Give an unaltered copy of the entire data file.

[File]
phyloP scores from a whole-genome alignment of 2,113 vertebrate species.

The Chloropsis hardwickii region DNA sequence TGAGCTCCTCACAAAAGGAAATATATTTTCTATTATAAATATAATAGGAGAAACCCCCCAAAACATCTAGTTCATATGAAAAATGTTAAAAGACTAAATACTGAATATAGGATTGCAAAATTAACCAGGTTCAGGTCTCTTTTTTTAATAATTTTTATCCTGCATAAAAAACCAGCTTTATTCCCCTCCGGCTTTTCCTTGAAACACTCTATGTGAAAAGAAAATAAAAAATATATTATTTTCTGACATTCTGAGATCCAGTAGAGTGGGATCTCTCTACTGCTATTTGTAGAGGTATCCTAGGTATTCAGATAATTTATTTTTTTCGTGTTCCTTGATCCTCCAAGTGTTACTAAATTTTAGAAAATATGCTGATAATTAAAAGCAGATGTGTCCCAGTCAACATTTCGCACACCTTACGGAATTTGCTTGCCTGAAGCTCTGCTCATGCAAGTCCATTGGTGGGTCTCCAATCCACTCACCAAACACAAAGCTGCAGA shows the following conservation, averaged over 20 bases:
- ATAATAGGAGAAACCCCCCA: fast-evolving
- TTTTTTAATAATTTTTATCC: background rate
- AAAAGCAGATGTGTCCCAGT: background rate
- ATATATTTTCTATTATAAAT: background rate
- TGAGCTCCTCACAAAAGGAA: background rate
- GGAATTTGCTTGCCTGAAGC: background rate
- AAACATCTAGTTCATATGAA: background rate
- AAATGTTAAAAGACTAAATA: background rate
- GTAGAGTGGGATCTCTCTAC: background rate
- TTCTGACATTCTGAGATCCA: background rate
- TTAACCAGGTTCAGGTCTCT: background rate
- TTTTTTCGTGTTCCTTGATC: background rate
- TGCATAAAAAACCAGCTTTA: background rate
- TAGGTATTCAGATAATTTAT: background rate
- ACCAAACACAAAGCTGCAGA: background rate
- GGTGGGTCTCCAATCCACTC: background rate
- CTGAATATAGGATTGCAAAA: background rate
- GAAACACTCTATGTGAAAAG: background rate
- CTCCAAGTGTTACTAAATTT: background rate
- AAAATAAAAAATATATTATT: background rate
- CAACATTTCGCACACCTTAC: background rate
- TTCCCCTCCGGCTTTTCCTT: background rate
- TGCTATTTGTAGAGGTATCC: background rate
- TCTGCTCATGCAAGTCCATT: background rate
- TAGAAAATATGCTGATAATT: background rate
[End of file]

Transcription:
phyloP scores from a whole-genome alignment of 2,113 vertebrate species.

The Chloropsis hardwickii region DNA sequence TGAGCTCCTCACAAAAGGAAATATATTTTCTATTATAAATATAATAGGAGAAACCCCCCAAAACATCTAGTTCATATGAAAAATGTTAAAAGACTAAATACTGAATATAGGATTGCAAAATTAACCAGGTTCAGGTCTCTTTTTTTAATAATTTTTATCCTGCATAAAAAACCAGCTTTATTCCCCTCCGGCTTTTCCTTGAAACACTCTATGTGAAAAGAAAATAAAAAATATATTATTTTCTGACATTCTGAGATCCAGTAGAGTGGGATCTCTCTACTGCTATTTGTAGAGGTATCCTAGGTATTCAGATAATTTATTTTTTTCGTGTTCCTTGATCCTCCAAGTGTTACTAAATTTTAGAAAATATGCTGATAATTAAAAGCAGATGTGTCCCAGTCAACATTTCGCACACCTTACGGAATTTGCTTGCCTGAAGCTCTGCTCATGCAAGTCCATTGGTGGGTCTCCAATCCACTCACCAAACACAAAGCTGCAGA shows the following conservation, averaged over 20 bases:
- ATAATAGGAGAAACCCCCCA: fast-evolving
- TTTTTTAATAATTTTTATCC: background rate
- AAAAGCAGATGTGTCCCAGT: background rate
- ATATATTTTCTATTATAAAT: background rate
- TGAGCTCCTCACAAAAGGAA: background rate
- GGAATTTGCTTGCCTGAAGC: background rate
- AAACATCTAGTTCATATGAA: background rate
- AAATGTTAAAAGACTAAATA: background rate
- GTAGAGTGGGATCTCTCTAC: background rate
- TTCTGACATTCTGAGATCCA: background rate
- TTAACCAGGTTCAGGTCTCT: background rate
- TTTTTTCGTGTTCCTTGATC: background rate
- TGCATAAAAAACCAGCTTTA: background rate
- TAGGTATTCAGATAATTTAT: background rate
- ACCAAACACAAAGCTGCAGA: background rate
- GGTGGGTCTCCAATCCACTC: background rate
- CTGAATATAGGATTGCAAAA: background rate
- GAAACACTCTATGTGAAAAG: background rate
- CTCCAAGTGTTACTAAATTT: background rate
- AAAATAAAAAATATATTATT: background rate
- CAACATTTCGCACACCTTAC: background rate
- TTCCCCTCCGGCTTTTCCTT: background rate
- TGCTATTTGTAGAGGTATCC: background rate
- TCTGCTCATGCAAGTCCATT: background rate
- TAGAAAATATGCTGATAATT: background rate